While Econ Extra Credit typically selects a documentary film to watch and dissect, this month we’re doing something a little different — a prestige television series.
“Severance,” which streams on Apple TV+, tells the story of employees at Lumon Industries who have undergone a surgical procedure that separates their memories and experiences at work from those at home. When they go to work, they have no recollection of their preferences, relationships or memories outside the workplace. When they clock out, they don’t remember anything they did at the office. Their “innie,” a term the characters use to describe themselves at work, and their “outie,” the part of them that exists outside of the office, are complete strangers.
During the workday at Lumon, severed employees in the “macro data refinement department” search for patterns in sets of data, removing numbers that don’t belong. It’s a seemingly mundane task that doesn’t make much sense. Their bosses repeatedly tell them the work is “mysterious and important.”
Choosing “severance,” in theory, removes the need to create work-life balance. That might sound promising to some of our readers, especially those who haven’t yet watched the show.
Some employees choose to sever to escape trauma they experienced in their personal lives. Others choose it because they think it’s cool. For Lumon, which pioneered the severance procedure, there are also benefits, including a reduced risk of leaked top-secret information and a workforce that can focus on the job without distractions from the outside world.
But for the “innies,” reality is as if they never get a break from the office. Their entire existence is essentially trapped at work. Season one explores what happens when some of the severed employees start to question the meaning of their work, rather than blindly believe what the company tells them.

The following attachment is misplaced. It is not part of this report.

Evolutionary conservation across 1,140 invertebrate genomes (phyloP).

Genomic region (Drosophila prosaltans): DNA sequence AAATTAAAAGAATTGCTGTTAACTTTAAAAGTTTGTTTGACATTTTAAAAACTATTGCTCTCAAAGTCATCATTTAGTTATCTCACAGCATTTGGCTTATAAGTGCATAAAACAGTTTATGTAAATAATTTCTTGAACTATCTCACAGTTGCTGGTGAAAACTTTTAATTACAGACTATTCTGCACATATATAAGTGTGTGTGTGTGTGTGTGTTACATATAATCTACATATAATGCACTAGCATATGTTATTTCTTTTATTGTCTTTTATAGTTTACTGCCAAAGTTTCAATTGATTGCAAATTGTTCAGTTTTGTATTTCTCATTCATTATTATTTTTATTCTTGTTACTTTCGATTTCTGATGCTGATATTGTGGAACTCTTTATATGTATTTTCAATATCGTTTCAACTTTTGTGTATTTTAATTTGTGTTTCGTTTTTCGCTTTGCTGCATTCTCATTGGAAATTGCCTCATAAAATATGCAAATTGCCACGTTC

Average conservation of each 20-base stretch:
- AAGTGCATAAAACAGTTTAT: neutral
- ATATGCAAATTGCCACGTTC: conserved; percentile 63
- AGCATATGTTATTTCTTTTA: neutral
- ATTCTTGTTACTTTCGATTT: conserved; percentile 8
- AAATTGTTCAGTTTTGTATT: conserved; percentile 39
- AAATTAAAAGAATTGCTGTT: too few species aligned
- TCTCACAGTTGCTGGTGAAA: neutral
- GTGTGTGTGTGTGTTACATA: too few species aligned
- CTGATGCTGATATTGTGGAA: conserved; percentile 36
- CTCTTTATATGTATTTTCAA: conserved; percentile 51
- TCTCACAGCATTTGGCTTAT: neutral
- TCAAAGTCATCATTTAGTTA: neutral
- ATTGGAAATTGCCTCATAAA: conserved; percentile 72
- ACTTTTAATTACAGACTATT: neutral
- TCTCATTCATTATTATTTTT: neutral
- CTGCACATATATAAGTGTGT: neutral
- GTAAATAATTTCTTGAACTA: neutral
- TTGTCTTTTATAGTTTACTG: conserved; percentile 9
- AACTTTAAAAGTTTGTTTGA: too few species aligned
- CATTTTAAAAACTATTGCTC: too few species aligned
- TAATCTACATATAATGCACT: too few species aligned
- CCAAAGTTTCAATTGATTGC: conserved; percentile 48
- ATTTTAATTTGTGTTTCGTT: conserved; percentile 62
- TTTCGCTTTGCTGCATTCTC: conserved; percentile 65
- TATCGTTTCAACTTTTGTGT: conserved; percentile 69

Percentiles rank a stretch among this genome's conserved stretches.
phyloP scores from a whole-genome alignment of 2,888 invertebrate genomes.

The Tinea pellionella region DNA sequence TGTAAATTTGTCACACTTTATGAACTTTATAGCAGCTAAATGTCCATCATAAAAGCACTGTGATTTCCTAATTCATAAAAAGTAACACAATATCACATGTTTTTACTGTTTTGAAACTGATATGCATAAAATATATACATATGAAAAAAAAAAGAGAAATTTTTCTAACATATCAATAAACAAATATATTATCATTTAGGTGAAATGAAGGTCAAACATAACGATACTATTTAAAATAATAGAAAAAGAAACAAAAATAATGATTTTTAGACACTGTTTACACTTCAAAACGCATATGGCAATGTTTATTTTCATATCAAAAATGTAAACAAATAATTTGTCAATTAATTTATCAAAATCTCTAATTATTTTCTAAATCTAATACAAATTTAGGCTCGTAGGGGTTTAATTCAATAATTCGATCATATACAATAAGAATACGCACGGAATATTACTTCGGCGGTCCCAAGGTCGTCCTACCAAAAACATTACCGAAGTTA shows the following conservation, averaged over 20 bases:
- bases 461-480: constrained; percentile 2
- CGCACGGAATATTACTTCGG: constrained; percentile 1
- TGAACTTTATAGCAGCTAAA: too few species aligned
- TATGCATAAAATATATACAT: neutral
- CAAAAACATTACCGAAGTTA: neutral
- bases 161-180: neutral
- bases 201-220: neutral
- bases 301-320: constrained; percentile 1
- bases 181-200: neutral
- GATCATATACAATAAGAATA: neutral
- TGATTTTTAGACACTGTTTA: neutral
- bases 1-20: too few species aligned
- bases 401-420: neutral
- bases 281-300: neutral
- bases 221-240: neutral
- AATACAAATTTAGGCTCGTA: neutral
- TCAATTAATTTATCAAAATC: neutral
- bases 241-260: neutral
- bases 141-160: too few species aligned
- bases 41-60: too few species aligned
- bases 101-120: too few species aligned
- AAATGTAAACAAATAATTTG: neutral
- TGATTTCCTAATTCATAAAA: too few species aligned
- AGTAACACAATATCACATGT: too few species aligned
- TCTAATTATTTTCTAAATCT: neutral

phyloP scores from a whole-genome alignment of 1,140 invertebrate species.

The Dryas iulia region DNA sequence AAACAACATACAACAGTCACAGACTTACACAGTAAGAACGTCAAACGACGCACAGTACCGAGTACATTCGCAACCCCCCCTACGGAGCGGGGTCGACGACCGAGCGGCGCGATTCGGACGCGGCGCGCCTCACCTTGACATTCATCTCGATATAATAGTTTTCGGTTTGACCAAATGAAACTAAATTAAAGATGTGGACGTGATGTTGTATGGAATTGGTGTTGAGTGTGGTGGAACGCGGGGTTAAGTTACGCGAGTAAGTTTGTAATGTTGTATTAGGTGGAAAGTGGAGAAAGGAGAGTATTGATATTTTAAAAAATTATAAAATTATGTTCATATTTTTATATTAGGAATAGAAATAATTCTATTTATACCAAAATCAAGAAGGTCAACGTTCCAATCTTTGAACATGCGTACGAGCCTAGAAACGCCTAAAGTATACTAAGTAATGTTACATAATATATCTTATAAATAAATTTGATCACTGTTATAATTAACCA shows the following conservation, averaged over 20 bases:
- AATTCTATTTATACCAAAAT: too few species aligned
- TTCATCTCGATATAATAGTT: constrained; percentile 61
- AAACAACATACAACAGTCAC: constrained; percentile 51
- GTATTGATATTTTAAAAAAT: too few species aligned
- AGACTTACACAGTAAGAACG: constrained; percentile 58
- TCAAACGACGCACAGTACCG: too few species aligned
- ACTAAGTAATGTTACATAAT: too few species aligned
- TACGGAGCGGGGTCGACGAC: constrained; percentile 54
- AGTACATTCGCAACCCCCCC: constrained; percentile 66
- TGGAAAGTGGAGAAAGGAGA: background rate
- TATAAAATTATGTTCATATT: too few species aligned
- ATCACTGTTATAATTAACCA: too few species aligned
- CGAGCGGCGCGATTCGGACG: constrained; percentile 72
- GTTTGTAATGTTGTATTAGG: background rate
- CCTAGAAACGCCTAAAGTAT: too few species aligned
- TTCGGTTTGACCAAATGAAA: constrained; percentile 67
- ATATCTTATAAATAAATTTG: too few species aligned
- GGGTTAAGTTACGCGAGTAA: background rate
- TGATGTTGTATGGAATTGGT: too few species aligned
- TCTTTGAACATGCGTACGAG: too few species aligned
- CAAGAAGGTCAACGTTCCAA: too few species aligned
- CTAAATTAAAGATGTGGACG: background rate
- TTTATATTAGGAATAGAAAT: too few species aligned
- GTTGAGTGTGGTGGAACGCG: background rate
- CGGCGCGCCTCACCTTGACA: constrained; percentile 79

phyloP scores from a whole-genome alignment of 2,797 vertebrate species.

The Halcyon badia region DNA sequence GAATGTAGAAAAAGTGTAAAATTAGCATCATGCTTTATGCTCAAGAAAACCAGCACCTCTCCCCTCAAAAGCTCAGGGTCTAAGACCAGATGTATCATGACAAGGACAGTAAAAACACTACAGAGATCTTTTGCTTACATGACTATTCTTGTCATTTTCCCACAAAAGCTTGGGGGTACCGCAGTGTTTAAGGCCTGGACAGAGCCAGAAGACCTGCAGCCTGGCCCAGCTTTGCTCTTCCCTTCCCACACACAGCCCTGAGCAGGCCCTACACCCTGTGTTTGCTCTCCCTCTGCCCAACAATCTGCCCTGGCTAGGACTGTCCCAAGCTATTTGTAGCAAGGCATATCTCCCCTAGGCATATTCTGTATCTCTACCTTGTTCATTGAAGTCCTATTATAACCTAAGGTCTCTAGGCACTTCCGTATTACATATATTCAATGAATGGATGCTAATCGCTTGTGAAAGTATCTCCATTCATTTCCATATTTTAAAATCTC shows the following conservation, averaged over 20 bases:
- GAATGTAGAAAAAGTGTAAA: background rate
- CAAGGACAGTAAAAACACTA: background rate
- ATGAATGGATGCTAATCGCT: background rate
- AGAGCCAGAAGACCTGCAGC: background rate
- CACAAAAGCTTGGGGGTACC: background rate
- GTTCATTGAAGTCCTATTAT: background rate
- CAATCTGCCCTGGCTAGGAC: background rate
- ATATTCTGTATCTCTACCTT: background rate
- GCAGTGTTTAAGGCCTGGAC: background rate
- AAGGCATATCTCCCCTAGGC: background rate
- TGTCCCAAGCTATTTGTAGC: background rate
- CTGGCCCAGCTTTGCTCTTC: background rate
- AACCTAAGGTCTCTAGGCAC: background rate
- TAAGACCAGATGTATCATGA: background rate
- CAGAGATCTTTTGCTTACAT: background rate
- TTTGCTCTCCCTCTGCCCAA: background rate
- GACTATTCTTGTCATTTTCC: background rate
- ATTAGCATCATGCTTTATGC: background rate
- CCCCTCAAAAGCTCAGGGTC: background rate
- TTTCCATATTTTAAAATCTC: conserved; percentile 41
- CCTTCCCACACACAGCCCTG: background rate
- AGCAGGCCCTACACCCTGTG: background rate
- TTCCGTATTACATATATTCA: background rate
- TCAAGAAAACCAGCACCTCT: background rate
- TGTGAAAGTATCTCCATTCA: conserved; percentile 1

It would be so easy to paint Lumon as the enemy, and perhaps it is (no spoilers here), but, as New York Times television critic James Poniewozik duly notes, the far more interesting question is to what extent are we as individuals willing to sacrifice a part of ourselves to get work done?
Poniewozik writes: “‘Severance’ asks whether, given an incentive, you would subjugate a part of yourself, outsourcing your drudgery to another you, like Homer Simpson deferring his problems to ‘Future Homer.’”
Would you choose to sever?
We hope you will join us this month to watch “Severance” and use this fictional realm to explore what it can teach us about corporate values, organized labor and finding purpose at work.
Once you’ve watched, as always, we’d love to hear from you. Send us your stories about work-life balance, your theories about the show and any questions you’d like us to answer. We’re at firstname.lastname@example.org.